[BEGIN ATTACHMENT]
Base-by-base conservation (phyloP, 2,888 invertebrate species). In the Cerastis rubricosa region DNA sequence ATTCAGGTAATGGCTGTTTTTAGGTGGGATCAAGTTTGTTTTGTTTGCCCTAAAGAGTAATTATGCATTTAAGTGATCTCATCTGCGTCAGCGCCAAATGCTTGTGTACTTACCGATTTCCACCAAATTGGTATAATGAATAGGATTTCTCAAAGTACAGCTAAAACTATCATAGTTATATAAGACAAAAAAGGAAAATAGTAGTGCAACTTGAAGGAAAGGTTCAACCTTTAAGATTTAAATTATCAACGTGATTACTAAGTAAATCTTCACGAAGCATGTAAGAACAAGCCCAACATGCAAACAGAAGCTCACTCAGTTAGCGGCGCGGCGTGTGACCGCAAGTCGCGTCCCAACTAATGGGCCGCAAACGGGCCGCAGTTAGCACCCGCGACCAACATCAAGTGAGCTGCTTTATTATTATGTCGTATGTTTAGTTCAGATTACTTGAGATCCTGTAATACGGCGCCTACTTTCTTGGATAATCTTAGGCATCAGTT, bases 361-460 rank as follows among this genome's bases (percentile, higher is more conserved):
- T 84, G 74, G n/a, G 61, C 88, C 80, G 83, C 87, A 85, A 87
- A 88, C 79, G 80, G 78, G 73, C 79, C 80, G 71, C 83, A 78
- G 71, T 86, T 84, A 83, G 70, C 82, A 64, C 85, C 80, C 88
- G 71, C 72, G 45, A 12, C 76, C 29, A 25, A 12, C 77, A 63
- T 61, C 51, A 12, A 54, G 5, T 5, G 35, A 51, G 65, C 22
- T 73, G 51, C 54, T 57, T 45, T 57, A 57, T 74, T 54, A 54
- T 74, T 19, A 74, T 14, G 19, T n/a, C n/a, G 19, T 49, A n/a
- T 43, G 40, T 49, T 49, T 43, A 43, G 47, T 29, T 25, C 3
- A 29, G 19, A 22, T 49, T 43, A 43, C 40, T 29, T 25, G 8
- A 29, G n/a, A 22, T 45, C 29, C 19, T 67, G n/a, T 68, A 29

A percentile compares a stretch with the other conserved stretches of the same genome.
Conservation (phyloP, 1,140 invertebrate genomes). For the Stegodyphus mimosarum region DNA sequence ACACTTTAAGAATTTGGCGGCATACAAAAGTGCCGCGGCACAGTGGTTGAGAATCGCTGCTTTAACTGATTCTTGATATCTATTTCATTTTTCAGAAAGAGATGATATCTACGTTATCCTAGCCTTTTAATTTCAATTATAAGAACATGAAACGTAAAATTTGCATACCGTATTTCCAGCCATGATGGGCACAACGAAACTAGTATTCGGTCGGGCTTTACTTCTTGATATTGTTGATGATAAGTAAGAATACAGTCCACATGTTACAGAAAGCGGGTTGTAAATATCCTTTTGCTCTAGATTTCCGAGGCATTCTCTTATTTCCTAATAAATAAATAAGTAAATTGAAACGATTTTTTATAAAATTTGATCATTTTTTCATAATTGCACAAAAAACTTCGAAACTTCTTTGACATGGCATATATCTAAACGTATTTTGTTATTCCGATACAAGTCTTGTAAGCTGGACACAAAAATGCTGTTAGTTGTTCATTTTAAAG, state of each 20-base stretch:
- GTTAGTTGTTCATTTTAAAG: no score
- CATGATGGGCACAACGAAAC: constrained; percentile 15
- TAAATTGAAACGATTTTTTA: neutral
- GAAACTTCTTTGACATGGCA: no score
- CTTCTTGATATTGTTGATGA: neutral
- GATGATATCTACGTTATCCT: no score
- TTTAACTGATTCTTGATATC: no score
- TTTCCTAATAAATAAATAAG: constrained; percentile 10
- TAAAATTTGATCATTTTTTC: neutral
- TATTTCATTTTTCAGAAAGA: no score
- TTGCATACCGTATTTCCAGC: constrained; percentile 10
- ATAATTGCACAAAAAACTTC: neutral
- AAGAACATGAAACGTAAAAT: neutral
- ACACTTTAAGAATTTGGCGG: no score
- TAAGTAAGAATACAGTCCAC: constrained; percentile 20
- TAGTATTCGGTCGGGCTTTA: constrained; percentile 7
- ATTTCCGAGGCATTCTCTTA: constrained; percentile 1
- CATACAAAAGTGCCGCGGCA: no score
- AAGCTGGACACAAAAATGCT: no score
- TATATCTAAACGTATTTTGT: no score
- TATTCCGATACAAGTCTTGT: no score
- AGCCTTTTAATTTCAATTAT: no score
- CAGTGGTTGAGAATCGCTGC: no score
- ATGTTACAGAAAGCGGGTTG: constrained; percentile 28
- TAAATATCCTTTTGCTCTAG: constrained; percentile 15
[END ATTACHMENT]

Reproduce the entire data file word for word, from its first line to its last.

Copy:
Base-by-base conservation (phyloP, 2,888 invertebrate species). In the Cerastis rubricosa region DNA sequence ATTCAGGTAATGGCTGTTTTTAGGTGGGATCAAGTTTGTTTTGTTTGCCCTAAAGAGTAATTATGCATTTAAGTGATCTCATCTGCGTCAGCGCCAAATGCTTGTGTACTTACCGATTTCCACCAAATTGGTATAATGAATAGGATTTCTCAAAGTACAGCTAAAACTATCATAGTTATATAAGACAAAAAAGGAAAATAGTAGTGCAACTTGAAGGAAAGGTTCAACCTTTAAGATTTAAATTATCAACGTGATTACTAAGTAAATCTTCACGAAGCATGTAAGAACAAGCCCAACATGCAAACAGAAGCTCACTCAGTTAGCGGCGCGGCGTGTGACCGCAAGTCGCGTCCCAACTAATGGGCCGCAAACGGGCCGCAGTTAGCACCCGCGACCAACATCAAGTGAGCTGCTTTATTATTATGTCGTATGTTTAGTTCAGATTACTTGAGATCCTGTAATACGGCGCCTACTTTCTTGGATAATCTTAGGCATCAGTT, bases 361-460 rank as follows among this genome's bases (percentile, higher is more conserved):
- T 84, G 74, G n/a, G 61, C 88, C 80, G 83, C 87, A 85, A 87
- A 88, C 79, G 80, G 78, G 73, C 79, C 80, G 71, C 83, A 78
- G 71, T 86, T 84, A 83, G 70, C 82, A 64, C 85, C 80, C 88
- G 71, C 72, G 45, A 12, C 76, C 29, A 25, A 12, C 77, A 63
- T 61, C 51, A 12, A 54, G 5, T 5, G 35, A 51, G 65, C 22
- T 73, G 51, C 54, T 57, T 45, T 57, A 57, T 74, T 54, A 54
- T 74, T 19, A 74, T 14, G 19, T n/a, C n/a, G 19, T 49, A n/a
- T 43, G 40, T 49, T 49, T 43, A 43, G 47, T 29, T 25, C 3
- A 29, G 19, A 22, T 49, T 43, A 43, C 40, T 29, T 25, G 8
- A 29, G n/a, A 22, T 45, C 29, C 19, T 67, G n/a, T 68, A 29

A percentile compares a stretch with the other conserved stretches of the same genome.
Conservation (phyloP, 1,140 invertebrate genomes). For the Stegodyphus mimosarum region DNA sequence ACACTTTAAGAATTTGGCGGCATACAAAAGTGCCGCGGCACAGTGGTTGAGAATCGCTGCTTTAACTGATTCTTGATATCTATTTCATTTTTCAGAAAGAGATGATATCTACGTTATCCTAGCCTTTTAATTTCAATTATAAGAACATGAAACGTAAAATTTGCATACCGTATTTCCAGCCATGATGGGCACAACGAAACTAGTATTCGGTCGGGCTTTACTTCTTGATATTGTTGATGATAAGTAAGAATACAGTCCACATGTTACAGAAAGCGGGTTGTAAATATCCTTTTGCTCTAGATTTCCGAGGCATTCTCTTATTTCCTAATAAATAAATAAGTAAATTGAAACGATTTTTTATAAAATTTGATCATTTTTTCATAATTGCACAAAAAACTTCGAAACTTCTTTGACATGGCATATATCTAAACGTATTTTGTTATTCCGATACAAGTCTTGTAAGCTGGACACAAAAATGCTGTTAGTTGTTCATTTTAAAG, state of each 20-base stretch:
- GTTAGTTGTTCATTTTAAAG: no score
- CATGATGGGCACAACGAAAC: constrained; percentile 15
- TAAATTGAAACGATTTTTTA: neutral
- GAAACTTCTTTGACATGGCA: no score
- CTTCTTGATATTGTTGATGA: neutral
- GATGATATCTACGTTATCCT: no score
- TTTAACTGATTCTTGATATC: no score
- TTTCCTAATAAATAAATAAG: constrained; percentile 10
- TAAAATTTGATCATTTTTTC: neutral
- TATTTCATTTTTCAGAAAGA: no score
- TTGCATACCGTATTTCCAGC: constrained; percentile 10
- ATAATTGCACAAAAAACTTC: neutral
- AAGAACATGAAACGTAAAAT: neutral
- ACACTTTAAGAATTTGGCGG: no score
- TAAGTAAGAATACAGTCCAC: constrained; percentile 20
- TAGTATTCGGTCGGGCTTTA: constrained; percentile 7
- ATTTCCGAGGCATTCTCTTA: constrained; percentile 1
- CATACAAAAGTGCCGCGGCA: no score
- AAGCTGGACACAAAAATGCT: no score
- TATATCTAAACGTATTTTGT: no score
- TATTCCGATACAAGTCTTGT: no score
- AGCCTTTTAATTTCAATTAT: no score
- CAGTGGTTGAGAATCGCTGC: no score
- ATGTTACAGAAAGCGGGTTG: constrained; percentile 28
- TAAATATCCTTTTGCTCTAG: constrained; percentile 15